53

"They don't check that it's yours at the door"? According to the mouse-over text for this XKCD comic strip:

That's scary. I wonder what are the chances of getting your luggage stolen (from the conveyor belt, not lost by the airways company).

  • 20
    I have had my luggage checked that it matched my ticket at least once. It's rare, and this was many years ago, but it happens sometimes at some airports. – Greg Hewgill Mar 5 '15 at 19:05
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    The link provided in the question directs to a comic about fire insurance policy and not related to travel or luggage. Is it correct? – gmauch Mar 5 '15 at 19:05
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    @gmauch: No, the link is right. It's about "life hacks." Just hover the mouse over the cartoon to see the text quoted by me. – Quora Feans Mar 5 '15 at 19:13
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    @QuoraFeans, Ok, now I got it! – gmauch Mar 5 '15 at 19:19
  • I've seen at least one place where all is checked: Chicago Union Station. With the significant distinction that the baggage area is in a downtown location where many travellers pass through every day. – gerrit Mar 5 '15 at 23:10

10 Answers 10

20

Deterrence instead of prevention

Many common practices in airports won't prevent a passenger from committing the theft, however they would be very good at identifying the thief afterwards. Airports tend to have full coverage of high quality video monitoring, they can backtrace a person in video to their plane, and they are rather sure about the identity of passengers on every airplane.

In essence, you'd leave behind video evidence that proves the crime and also your ID and address - there is a very high risk of getting caught that would generally outweigh the benefit of getting a suitcase full of clothing and my toothbrush, and if someone would intend to do it repeatedly, then it's not realistic to remain undetected.

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    "also your ID and address": not if this is a typical domestic airport with nothing stopping random people from walking in. – jpatokal Mar 6 '15 at 0:48
54

It depends on where you are and how you're travelling. If you need to pass through customs then the baggage collection area is typically closed to all but travellers, so requires forethought and an outlay of a flight to gain access.

However in some circumstances, i.e. domestic flights, definitely in Australia and the U.S. amongst others, the statement is absolutely true. You can walk into baggage collection from outside and just pick up a bag and walk off.

The chances of getting something worthwhile instead of just some dirty clothes versus the chances of getting caught is presumably low enough to deter thieves, otherwise we'd see many more cases of it when it's possible.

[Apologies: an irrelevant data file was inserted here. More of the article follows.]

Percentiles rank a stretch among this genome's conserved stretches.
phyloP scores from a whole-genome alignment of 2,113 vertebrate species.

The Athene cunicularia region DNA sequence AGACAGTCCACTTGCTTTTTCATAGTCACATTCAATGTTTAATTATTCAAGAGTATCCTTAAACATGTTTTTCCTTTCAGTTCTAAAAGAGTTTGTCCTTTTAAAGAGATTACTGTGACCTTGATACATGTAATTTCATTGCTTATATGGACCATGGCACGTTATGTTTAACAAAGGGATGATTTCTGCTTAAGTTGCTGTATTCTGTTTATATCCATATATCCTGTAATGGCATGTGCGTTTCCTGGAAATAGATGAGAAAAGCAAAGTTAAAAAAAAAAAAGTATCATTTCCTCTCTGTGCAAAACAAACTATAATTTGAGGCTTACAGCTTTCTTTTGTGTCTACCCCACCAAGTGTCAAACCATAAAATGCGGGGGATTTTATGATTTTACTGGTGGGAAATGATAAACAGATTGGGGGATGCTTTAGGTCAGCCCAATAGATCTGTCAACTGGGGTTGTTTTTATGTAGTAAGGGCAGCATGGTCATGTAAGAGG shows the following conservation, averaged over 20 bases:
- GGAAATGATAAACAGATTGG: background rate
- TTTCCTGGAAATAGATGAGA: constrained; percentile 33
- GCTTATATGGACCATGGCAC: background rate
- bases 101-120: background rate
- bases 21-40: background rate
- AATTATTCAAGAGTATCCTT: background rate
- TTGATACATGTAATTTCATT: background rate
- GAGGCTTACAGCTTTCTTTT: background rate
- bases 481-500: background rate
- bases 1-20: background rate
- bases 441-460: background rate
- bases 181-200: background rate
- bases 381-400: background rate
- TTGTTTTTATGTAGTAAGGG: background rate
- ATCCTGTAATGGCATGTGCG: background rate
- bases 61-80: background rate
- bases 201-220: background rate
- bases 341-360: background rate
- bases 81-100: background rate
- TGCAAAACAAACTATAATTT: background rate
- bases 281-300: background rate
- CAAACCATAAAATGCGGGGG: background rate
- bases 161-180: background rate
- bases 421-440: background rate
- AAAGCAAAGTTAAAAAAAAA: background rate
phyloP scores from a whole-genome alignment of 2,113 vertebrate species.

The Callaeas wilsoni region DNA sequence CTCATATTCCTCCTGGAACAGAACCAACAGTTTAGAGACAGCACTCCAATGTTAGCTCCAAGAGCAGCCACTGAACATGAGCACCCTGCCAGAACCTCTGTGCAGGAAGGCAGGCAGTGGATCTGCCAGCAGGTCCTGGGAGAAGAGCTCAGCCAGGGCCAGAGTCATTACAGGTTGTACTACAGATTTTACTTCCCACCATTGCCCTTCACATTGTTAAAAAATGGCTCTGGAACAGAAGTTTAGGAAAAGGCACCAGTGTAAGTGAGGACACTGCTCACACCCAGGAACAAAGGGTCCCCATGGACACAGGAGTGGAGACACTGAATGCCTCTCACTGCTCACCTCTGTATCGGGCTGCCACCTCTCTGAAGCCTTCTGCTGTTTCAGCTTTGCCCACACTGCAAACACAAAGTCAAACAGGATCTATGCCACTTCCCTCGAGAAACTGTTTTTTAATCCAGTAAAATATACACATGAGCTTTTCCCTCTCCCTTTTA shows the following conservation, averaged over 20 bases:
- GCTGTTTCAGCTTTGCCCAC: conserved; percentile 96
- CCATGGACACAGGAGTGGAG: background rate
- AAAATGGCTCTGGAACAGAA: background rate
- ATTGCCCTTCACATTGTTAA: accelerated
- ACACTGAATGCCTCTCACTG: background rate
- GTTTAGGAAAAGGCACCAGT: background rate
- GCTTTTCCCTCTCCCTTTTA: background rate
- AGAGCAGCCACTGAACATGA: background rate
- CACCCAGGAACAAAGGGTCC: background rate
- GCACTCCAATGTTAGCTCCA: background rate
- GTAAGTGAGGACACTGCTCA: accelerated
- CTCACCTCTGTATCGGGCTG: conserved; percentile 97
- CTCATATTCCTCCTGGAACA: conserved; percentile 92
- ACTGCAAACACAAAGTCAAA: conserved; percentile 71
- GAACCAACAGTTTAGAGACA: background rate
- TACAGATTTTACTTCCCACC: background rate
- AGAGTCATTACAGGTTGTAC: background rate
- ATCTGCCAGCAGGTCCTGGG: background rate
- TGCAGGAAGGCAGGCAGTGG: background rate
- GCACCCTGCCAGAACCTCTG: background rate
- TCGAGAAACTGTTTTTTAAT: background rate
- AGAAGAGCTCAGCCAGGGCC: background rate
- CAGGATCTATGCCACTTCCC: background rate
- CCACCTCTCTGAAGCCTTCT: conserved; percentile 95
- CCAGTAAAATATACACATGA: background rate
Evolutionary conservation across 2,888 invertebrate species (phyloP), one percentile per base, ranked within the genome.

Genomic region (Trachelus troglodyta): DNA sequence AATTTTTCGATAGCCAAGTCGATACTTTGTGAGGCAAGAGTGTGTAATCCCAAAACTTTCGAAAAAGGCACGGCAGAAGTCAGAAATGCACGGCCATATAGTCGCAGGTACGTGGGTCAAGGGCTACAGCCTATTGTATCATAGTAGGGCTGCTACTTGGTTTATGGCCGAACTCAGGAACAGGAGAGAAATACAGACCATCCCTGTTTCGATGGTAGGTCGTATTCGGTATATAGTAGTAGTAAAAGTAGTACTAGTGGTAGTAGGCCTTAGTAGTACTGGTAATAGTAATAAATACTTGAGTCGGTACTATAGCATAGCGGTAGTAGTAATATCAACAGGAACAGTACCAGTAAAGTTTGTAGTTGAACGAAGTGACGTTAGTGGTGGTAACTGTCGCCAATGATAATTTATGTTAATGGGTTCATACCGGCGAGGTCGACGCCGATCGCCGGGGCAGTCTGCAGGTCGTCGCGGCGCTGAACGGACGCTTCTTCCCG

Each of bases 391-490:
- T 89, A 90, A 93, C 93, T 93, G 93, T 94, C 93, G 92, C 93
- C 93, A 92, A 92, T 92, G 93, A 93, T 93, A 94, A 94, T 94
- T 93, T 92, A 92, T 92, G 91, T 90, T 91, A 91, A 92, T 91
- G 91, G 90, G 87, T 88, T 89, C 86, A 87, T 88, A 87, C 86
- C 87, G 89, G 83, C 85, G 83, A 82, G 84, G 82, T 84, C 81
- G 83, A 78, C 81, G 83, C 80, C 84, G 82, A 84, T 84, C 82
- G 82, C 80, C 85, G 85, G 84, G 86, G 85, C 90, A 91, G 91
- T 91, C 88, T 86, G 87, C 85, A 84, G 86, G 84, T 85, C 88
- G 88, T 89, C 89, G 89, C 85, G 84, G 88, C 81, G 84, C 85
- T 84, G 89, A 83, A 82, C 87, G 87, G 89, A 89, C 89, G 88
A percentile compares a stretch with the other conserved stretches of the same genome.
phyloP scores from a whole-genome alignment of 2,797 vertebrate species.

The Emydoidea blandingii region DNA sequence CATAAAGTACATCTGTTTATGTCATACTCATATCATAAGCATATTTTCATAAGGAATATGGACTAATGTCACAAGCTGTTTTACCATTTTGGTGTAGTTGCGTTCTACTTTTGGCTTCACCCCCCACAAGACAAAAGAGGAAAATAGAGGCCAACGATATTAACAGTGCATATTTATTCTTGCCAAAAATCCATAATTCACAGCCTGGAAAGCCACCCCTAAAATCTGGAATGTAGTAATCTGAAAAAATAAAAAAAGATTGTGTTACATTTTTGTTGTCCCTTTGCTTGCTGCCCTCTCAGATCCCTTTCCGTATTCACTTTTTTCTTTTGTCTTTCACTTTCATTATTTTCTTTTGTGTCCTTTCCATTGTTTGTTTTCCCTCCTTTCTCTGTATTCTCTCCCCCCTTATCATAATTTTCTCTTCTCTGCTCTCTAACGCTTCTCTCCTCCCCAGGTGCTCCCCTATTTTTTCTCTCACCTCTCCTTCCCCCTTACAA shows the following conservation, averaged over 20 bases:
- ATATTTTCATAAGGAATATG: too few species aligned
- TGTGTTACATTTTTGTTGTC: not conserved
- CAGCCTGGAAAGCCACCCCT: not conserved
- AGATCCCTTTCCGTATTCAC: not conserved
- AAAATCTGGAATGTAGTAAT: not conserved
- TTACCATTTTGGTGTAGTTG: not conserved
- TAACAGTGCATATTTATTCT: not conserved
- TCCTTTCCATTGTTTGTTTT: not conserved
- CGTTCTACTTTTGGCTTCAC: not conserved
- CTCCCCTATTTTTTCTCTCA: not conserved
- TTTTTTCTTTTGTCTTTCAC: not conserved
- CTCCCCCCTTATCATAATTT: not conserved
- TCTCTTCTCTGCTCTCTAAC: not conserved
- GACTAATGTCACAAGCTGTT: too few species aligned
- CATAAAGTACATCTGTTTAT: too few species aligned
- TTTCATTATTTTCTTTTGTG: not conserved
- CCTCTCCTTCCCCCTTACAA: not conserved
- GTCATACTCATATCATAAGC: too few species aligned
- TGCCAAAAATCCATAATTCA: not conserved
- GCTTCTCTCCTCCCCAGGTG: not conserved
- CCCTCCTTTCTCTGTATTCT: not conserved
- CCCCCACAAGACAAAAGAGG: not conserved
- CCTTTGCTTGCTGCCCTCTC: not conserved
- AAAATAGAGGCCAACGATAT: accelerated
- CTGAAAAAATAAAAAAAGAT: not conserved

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    +1 Another thing to note is that sometimes clothes are exactly what the thief is after. I recall reading articles about the Atlanta airport having problems with homeless people coming in and stealing clothes from bags in the baggage claims. – reirab Mar 5 '15 at 21:13
  • Having not done a conclusive survey, I also suspect that baggage collection is moved to an "arrivals only" area in those areas where theft of this kind is most likely to be rife, which mitigates the threat. – dlanod Mar 5 '15 at 21:35
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    I've heard of some airports doing that (another post here mentions Detroit, for example,) but the vast majority of U.S. airports that I've been to don't do that. There is often a security guard around who can watch for such things, though. – reirab Mar 5 '15 at 21:40
  • @reirab so giving old clothes for free to homeless would solve the issue, but I suppose, the govs hasn't got that idea? – Danubian Sailor Mar 6 '15 at 9:32
  • Plus there are no cameras in airports, so you won't get caught. – alanh Mar 6 '15 at 17:40
38

Yes they don't check it. Why there isn't more theft? This has been discussed on Metafilter and I think this comment sums it up:

The simple answer is that there's no way to know that the owner of the bag you're taking isn't standing right next to you. Throw in all the security measures nearby, and any thinking thief is going to prefer shoplifting or purse-snatching.

However, note Alleged baggage thief arrested after raiding YVR 4 times, police say.

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    US or Canada domestic makes this a real problem. Much less so in Europe, agreed. – chx Mar 5 '15 at 20:11
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    That and the fact that the vast majority of suitcases are going to contain nothing but old dirty clothes of most likely zero value (though I suppose it's possible the suitcases themselves could be worth something...) – neminem Mar 5 '15 at 20:56
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    @neminem I would guess that about half the suitcases will contain clean clothes, since about half the travelers will be finishing their outbound flight instead of their return flight. – phoog Mar 5 '15 at 21:24
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    Not that much of a deterrent for a skilled social engineer. Just tell "Oops, sorry, I thought it was mine." with an honest looking face and move on. However, I guess that skilled social engineers can make much more money in other areas than by stealing dirty laundry. – vsz Mar 5 '15 at 22:22
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    @chx In Europe there are also airports where one can get from the street to the carousels. For example, Luleå, Kiruna, Bodø. Scheduled flights there are only domestic or within the EEA. – gerrit Oct 4 '16 at 10:38
19